Claude Bourrinet a le grand mérite de nous rappeler que Stendhal rédigea en 1825 un pamphlet de 24 pages contre l’« industrialisme » intitulé D’un nouveau complot contre les industriels. Il se montre aussi un très virulent contempteur de l’« Amérique, hyperAngleterre (p. 101) ». Il observe là-bas que « l’individualisme inquiet, qui doit sans cesse prouver sa légitimité, est la clé de voûte de cette société asociale de pionniers (p. 102) ». Bref, « le Nouveau Monde est devenu pour lui le danger le plus redoutable de l’homme différencié, c’est-à-dire de l’homme civilisé (p. 99) ». L’auteur de La Chartreuse de Parme remarque qu’il n’y a « aucun attachement à un terroir. Tout doit être converti en dollars. Il n’y a pas de paysan en Amérique, partant, pas de pays (p. 102) ». C’est au fond le choc frontal de deux visions antagonistes du monde. « Une modernité industrielle, conformiste, uniformatrice, morose, contre une autre modernité, romantique, subtile, passionnée, émancipée. La société américaine, dans son radicalisme utilitariste, essentialise les tares de l’industrialisme britannique par le biblisme (p. 100). » Stendhal paya chère cette altière attitude, lui qui juge qu’« être dissemblable, quitte à être dissonant, est un art, une culture, une ascèse, un abandon, un je-ne-sais-quoi. C’est être un homme (p. 85) », un homme appelé Stendhal ! Nul doute que le fin lettré que fut Maurice Bardèche aurait aimé ce livre.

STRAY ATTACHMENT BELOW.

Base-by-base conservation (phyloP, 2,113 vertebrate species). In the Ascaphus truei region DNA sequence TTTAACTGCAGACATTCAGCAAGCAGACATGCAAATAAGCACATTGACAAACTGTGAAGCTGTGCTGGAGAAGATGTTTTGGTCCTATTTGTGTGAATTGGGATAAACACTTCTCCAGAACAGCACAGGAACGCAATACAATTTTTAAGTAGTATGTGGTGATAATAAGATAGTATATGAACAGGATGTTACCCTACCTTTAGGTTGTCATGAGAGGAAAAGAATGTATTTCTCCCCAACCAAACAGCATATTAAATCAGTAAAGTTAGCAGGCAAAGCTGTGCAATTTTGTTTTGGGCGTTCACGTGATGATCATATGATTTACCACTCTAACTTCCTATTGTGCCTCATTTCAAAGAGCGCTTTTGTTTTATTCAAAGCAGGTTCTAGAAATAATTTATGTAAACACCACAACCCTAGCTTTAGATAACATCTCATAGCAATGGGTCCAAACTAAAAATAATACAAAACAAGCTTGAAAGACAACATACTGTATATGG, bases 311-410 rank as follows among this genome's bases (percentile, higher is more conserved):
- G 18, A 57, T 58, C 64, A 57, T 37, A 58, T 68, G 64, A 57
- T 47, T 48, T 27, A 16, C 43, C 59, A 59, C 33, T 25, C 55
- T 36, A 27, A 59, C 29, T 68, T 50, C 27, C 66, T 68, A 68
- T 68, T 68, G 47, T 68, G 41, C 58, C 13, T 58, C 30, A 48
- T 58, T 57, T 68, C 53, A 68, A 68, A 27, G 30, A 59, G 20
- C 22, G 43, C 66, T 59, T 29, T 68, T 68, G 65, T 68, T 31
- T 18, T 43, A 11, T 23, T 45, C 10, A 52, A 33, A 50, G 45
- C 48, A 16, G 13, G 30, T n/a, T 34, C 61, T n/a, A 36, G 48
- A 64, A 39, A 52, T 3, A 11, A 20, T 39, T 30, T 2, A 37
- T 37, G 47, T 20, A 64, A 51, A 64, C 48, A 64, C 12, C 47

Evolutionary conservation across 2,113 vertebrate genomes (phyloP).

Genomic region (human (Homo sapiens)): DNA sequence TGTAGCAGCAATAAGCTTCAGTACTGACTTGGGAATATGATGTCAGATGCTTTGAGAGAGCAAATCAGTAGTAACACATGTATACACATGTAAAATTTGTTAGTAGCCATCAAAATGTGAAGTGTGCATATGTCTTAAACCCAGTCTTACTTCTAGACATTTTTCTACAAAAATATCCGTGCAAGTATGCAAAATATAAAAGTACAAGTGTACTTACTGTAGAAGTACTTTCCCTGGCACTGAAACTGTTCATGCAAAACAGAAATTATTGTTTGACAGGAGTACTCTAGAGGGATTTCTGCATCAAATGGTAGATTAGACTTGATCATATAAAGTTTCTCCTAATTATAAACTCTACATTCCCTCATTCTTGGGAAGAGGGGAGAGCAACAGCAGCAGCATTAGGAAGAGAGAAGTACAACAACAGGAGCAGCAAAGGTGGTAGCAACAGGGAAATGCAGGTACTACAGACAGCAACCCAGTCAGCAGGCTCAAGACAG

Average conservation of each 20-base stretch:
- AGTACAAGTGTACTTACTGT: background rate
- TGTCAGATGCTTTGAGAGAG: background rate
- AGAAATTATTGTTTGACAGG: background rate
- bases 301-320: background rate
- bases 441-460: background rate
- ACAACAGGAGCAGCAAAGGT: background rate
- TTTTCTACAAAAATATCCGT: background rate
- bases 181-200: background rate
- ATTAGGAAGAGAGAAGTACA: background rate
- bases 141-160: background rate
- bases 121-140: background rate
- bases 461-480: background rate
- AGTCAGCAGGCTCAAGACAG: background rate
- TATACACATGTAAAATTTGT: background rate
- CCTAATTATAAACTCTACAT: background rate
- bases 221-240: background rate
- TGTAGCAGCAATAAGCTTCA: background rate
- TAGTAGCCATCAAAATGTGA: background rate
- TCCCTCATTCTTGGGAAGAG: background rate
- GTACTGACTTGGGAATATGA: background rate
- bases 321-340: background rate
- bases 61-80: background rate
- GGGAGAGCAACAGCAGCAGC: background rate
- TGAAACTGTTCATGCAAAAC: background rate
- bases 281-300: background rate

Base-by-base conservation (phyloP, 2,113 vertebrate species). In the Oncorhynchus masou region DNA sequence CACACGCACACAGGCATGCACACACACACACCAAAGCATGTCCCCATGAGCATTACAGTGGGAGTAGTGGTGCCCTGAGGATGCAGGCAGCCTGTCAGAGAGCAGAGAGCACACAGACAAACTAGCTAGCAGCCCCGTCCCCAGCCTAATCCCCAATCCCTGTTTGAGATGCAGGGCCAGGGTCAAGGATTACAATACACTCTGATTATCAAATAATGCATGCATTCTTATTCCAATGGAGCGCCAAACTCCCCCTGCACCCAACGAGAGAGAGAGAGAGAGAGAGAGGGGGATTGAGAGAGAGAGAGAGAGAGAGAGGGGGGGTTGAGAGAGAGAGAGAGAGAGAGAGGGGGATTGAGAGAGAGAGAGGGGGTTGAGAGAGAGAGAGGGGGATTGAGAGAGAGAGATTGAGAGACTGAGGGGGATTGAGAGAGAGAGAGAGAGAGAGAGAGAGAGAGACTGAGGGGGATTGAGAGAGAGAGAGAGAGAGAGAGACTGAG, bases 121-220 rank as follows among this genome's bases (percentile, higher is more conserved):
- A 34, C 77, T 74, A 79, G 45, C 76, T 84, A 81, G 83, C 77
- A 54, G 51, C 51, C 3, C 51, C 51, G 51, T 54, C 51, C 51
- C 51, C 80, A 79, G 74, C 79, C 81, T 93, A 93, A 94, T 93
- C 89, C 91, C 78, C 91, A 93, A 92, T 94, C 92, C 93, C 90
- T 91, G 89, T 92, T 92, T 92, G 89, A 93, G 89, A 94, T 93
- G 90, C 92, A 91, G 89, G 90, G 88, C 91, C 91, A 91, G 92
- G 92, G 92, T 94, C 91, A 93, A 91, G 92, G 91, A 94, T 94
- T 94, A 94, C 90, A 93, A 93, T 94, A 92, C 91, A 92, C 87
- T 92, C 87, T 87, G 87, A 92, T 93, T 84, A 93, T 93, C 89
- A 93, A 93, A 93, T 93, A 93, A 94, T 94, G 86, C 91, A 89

Georges Feltin-Tracol

 


 

Article printed from Europe Maxima: http://www.europemaxima.com

 

URL to article: http://www.europemaxima.com/?p=4193

mardi, 24 février 2015

Matières littéraires...

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Matières littéraires...

Ex: http://metapoinfos.hautetfort.com

Nous reproduisons ci-dessous une chronique de Richard Millet, cueillie sur son site personnel et consacrée à l'enseignement des matières littéraires au collège, aujourd'hui...

Matières littéraires

Une femme, que je ne compte pas au rang de mes amies – celles-ci  devenues rares, depuis septembre 2012, peut-être moins audacieuses que les hommes dont la réputation de lâcheté n’est pourtant pas à faire, selon les femmes, lesquelles sont autrement atteintes par la presse féminine et culturelle, et par ailleurs nombreuses à avoir signé la pétition me réputant infâme –, cette femme, donc, s’en remet à moi pour que je fasse savoir, avec d’autres mots que les siens, son désarroi devant ce qu’est devenu l’enseignement des matières dites littéraires, non pas dans un établissement situé dans une zone prétendue défavorisée, mais dans un paisible collège catholique sous contrat avec l’Etat, c’est-à-dire soumis à la propagande républicaine.